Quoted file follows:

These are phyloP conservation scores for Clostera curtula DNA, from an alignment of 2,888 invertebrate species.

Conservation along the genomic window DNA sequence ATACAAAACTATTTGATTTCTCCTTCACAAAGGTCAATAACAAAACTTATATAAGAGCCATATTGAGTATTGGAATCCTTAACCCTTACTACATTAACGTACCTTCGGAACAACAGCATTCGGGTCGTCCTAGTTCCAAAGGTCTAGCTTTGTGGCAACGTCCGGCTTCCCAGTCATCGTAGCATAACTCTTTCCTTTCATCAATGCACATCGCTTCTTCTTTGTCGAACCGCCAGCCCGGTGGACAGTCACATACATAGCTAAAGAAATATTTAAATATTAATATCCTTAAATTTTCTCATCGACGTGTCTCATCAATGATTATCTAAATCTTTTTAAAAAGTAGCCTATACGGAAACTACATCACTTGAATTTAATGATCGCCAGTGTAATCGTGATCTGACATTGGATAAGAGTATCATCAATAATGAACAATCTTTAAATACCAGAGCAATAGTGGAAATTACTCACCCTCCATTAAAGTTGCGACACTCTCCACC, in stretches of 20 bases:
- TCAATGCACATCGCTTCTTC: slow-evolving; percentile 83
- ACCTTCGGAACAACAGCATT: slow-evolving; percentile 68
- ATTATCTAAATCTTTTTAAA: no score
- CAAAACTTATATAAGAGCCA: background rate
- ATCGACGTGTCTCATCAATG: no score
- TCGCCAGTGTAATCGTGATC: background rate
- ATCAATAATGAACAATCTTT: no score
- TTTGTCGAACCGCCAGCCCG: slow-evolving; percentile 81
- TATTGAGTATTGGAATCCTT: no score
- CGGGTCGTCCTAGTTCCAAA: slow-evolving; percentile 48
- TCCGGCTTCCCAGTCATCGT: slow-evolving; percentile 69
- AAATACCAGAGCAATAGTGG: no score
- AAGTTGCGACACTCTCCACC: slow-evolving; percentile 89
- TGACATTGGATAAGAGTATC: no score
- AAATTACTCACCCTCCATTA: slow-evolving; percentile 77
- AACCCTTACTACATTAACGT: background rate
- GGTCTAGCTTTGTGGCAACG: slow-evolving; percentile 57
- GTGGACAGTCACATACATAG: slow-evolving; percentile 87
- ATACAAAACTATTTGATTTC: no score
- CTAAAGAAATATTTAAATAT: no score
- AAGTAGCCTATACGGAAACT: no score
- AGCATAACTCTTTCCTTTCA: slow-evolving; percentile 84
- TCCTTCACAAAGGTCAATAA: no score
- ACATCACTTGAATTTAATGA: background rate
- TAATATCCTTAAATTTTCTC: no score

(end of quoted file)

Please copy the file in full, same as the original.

These are phyloP conservation scores for Clostera curtula DNA, from an alignment of 2,888 invertebrate species.

Conservation along the genomic window DNA sequence ATACAAAACTATTTGATTTCTCCTTCACAAAGGTCAATAACAAAACTTATATAAGAGCCATATTGAGTATTGGAATCCTTAACCCTTACTACATTAACGTACCTTCGGAACAACAGCATTCGGGTCGTCCTAGTTCCAAAGGTCTAGCTTTGTGGCAACGTCCGGCTTCCCAGTCATCGTAGCATAACTCTTTCCTTTCATCAATGCACATCGCTTCTTCTTTGTCGAACCGCCAGCCCGGTGGACAGTCACATACATAGCTAAAGAAATATTTAAATATTAATATCCTTAAATTTTCTCATCGACGTGTCTCATCAATGATTATCTAAATCTTTTTAAAAAGTAGCCTATACGGAAACTACATCACTTGAATTTAATGATCGCCAGTGTAATCGTGATCTGACATTGGATAAGAGTATCATCAATAATGAACAATCTTTAAATACCAGAGCAATAGTGGAAATTACTCACCCTCCATTAAAGTTGCGACACTCTCCACC, in stretches of 20 bases:
- TCAATGCACATCGCTTCTTC: slow-evolving; percentile 83
- ACCTTCGGAACAACAGCATT: slow-evolving; percentile 68
- ATTATCTAAATCTTTTTAAA: no score
- CAAAACTTATATAAGAGCCA: background rate
- ATCGACGTGTCTCATCAATG: no score
- TCGCCAGTGTAATCGTGATC: background rate
- ATCAATAATGAACAATCTTT: no score
- TTTGTCGAACCGCCAGCCCG: slow-evolving; percentile 81
- TATTGAGTATTGGAATCCTT: no score
- CGGGTCGTCCTAGTTCCAAA: slow-evolving; percentile 48
- TCCGGCTTCCCAGTCATCGT: slow-evolving; percentile 69
- AAATACCAGAGCAATAGTGG: no score
- AAGTTGCGACACTCTCCACC: slow-evolving; percentile 89
- TGACATTGGATAAGAGTATC: no score
- AAATTACTCACCCTCCATTA: slow-evolving; percentile 77
- AACCCTTACTACATTAACGT: background rate
- GGTCTAGCTTTGTGGCAACG: slow-evolving; percentile 57
- GTGGACAGTCACATACATAG: slow-evolving; percentile 87
- ATACAAAACTATTTGATTTC: no score
- CTAAAGAAATATTTAAATAT: no score
- AAGTAGCCTATACGGAAACT: no score
- AGCATAACTCTTTCCTTTCA: slow-evolving; percentile 84
- TCCTTCACAAAGGTCAATAA: no score
- ACATCACTTGAATTTAATGA: background rate
- TAATATCCTTAAATTTTCTC: no score